Diane Lukosius cold case murder solved after over 36 years
The cold case of Diane Lukosius has been solved after 36 years. Larry Gene Hicks has made admissions in connection with the murder.
Larry Gene Hicks was identified as a suspect in the case as far back as 1989. However, in the time since he was never arrested in connection to the case. Now, over 30 years later, he has made admissions in connection with the murder.
Hicks is currently a resident in the town of Franklin, Louisiana.
In a Camden County press conference, it was announced that this arrest was made after thousands of hours of work. The family members have been notified.
In 1984, Lukosius was only 30 years old and worked as a dental assistant in the area. She was reportedly driving home from a party in December when she was forced off a dark lake road and severely beaten. Her car was found sitting off of Camelot Estates near a shack. There were signs of a struggle in the gravel near the driver's side car door.
In the nearby ditch, she was found with blood on the nearby weeds. She died two days later from her injuries.
According to news articles from the time of the incident, Lukosius was a well-liked woman. During the time, there were rewards set toward any leads. To this date, the killer had never been identified. Reports at the time indicate that many residents believed the information was being withheld by people who knew Lukosius.
Hicks was identified as a suspect from information stemming all the way back to the original crime scene. Hicks led a normal life in Louisiana over the last few decades.
In 1989, Terri Lea Gilliand, daughter of Cindi Hicks Mathis (Hick's wife), says she remembered Hicks coming home the night of the attack around 1:00 a.m. or 2:00 a.m. She said she remembered thinking he could be involved and that he became much more violent and drunk the days following that night.
Cindi was also interviewed and said she remembered Hicks coming home that night and washing his hands and face. She says he never did this in nights prior. At the time, she assumed he may be having an affair. However, she later noticed blood on his shorts and a scratch on his face.
Several further witnesses said they knew Hicks as a local drunk and that he was drinking the night of the attack. He was known to become sexually aggressive when he was drunk. This was a major clue, as the person who committed the crime was believed to has attempted sexual assault on Lukosius, but failed.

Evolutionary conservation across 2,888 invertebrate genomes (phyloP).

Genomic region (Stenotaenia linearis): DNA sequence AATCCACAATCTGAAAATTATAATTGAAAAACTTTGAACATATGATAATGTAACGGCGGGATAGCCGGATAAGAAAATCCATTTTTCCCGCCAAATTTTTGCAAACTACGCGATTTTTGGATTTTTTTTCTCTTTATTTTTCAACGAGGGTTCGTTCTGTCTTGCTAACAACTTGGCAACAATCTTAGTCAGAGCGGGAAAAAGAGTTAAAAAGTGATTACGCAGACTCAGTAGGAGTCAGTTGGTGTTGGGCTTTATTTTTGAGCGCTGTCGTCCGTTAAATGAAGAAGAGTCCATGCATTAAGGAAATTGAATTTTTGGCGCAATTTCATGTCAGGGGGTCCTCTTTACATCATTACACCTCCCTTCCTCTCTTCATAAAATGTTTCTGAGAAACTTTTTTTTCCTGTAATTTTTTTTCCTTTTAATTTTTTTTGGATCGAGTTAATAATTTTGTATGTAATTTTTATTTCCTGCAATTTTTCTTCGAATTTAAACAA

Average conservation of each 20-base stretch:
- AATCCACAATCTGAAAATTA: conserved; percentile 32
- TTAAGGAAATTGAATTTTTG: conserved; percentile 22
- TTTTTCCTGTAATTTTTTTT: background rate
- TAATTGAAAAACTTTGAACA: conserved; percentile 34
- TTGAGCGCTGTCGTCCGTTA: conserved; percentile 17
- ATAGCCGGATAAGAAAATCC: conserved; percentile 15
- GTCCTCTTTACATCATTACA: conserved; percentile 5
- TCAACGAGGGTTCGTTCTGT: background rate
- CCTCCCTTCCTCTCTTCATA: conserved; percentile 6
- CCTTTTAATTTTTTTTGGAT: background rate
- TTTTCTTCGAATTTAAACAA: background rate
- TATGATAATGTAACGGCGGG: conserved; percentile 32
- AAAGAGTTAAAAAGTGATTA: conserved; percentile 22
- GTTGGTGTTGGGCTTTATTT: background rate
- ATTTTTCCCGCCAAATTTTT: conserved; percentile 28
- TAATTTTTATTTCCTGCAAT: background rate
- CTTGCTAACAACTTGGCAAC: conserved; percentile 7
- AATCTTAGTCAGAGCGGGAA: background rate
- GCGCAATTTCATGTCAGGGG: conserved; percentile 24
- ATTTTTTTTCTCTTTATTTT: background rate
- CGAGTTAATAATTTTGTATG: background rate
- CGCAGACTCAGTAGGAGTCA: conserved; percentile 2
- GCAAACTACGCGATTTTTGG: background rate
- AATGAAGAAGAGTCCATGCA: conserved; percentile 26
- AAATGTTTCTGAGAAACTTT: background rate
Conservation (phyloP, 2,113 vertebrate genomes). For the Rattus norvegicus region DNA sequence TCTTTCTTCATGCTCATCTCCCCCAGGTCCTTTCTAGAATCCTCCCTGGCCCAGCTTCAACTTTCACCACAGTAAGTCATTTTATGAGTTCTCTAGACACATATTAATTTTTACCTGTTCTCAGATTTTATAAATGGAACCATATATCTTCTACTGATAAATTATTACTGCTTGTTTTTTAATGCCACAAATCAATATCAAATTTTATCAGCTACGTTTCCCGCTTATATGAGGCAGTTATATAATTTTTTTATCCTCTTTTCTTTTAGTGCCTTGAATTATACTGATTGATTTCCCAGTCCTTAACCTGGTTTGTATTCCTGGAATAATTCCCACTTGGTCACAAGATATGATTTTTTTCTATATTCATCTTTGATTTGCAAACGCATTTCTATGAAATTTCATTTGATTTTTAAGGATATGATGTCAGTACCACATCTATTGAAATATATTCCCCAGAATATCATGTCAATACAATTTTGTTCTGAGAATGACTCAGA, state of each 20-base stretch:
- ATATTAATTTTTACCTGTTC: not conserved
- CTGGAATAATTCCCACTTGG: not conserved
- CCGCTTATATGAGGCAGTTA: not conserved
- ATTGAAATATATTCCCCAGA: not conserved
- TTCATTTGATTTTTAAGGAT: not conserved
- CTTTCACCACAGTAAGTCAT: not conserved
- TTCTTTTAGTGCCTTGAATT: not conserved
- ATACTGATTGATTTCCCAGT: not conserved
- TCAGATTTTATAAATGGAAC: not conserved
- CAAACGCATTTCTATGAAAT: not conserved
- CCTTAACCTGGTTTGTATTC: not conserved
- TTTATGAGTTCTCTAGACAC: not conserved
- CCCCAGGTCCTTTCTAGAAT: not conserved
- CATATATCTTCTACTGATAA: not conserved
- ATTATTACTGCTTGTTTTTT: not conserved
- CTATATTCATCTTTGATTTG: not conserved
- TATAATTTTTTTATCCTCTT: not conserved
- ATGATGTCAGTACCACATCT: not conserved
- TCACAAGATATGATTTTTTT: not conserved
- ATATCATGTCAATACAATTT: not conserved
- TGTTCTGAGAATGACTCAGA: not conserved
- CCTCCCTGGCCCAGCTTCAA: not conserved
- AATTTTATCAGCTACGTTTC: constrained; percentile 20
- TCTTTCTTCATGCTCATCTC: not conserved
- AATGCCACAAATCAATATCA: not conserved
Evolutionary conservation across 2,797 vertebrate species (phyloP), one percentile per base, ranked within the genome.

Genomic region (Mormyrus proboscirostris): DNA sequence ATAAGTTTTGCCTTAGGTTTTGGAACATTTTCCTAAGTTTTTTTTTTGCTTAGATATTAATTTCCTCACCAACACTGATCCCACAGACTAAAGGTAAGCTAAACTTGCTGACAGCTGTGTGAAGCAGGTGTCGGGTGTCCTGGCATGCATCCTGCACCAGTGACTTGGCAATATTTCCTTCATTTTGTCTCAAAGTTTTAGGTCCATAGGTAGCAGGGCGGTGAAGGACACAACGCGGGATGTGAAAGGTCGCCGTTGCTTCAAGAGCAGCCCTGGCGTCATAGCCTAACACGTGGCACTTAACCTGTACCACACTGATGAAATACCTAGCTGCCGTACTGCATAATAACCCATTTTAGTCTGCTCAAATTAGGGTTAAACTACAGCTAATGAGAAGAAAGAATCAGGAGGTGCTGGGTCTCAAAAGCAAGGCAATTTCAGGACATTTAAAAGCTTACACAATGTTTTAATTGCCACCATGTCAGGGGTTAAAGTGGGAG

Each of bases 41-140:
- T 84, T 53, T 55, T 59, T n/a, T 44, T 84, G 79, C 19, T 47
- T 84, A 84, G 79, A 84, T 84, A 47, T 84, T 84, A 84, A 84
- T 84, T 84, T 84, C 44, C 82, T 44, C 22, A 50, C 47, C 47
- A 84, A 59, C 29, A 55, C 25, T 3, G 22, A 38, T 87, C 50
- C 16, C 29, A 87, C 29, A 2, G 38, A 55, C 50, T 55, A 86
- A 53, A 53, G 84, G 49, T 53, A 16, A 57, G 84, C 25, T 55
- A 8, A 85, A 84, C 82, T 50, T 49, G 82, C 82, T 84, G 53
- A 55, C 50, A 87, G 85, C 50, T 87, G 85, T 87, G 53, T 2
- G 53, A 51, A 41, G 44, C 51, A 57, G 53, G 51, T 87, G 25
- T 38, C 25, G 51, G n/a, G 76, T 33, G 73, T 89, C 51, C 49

On 5/12/2021, Camden County detectives travelled to Hicks' home in Franklin, Louisiana to question Hicks. He was not under arrest immediately and spoke freely. He admitted to having seen Lukosius at the bar with two male subjects.
Hicks would later lead detectives to his bedroom, where he grabbed a stashed note that he had written in 1990. The note suggested that he had received a call at this date, telling him to never return to Missouri or he would be arrested for murder. When asked why he kept this note for 31 years, he indicated that it was not important. He says that he did end up returning to Missouri twice since to deer hunt.
When asked about the blood and scratches on his face that night, Hicks said he never had any scratches. However, when interviewed in 1990, Hicks indicated that the scratches were a result of a car accident.
Two search warrants were obtained for the investigation, one for documentation and one for DNA of Hicks. 3 Buccal swabs were obtained from Hicks. These were key pieces of evidence.
After further questioning, the detectives asked he could recall what he had been doing the night of the attack. Hicks was able to very clearly recall the night. He says he left work around 2:00 p.m., went to the Town House Bar to drink, and then later went to the Kitty Hawk to drink more. This is where Lukosius was attending her party. Hicks says he was drinking for around 10 hours that night and was very intoxicated. He remembered Lukosius at the Kitty Hawk leaning against a jukebox.
While his memory of this night was clear, he failed to remember details of any other night close to this date. When asked why he remembered that night so well, he could not explain.
After being asked if it were possible that he could have assaulted Lukosius, he stated "If I think about the beer, and the time-lapse, it's very possible." When asked if the person that did this was Gene Hicks, he responded, "I sure don't want it to be." He indicated that he could not say if it was him or not.
During the Camden County conference, it was said that this case never truly left the minds of the Camden County community. They were proud to share the findings. They also shared that more information would be shared in the coming weeks.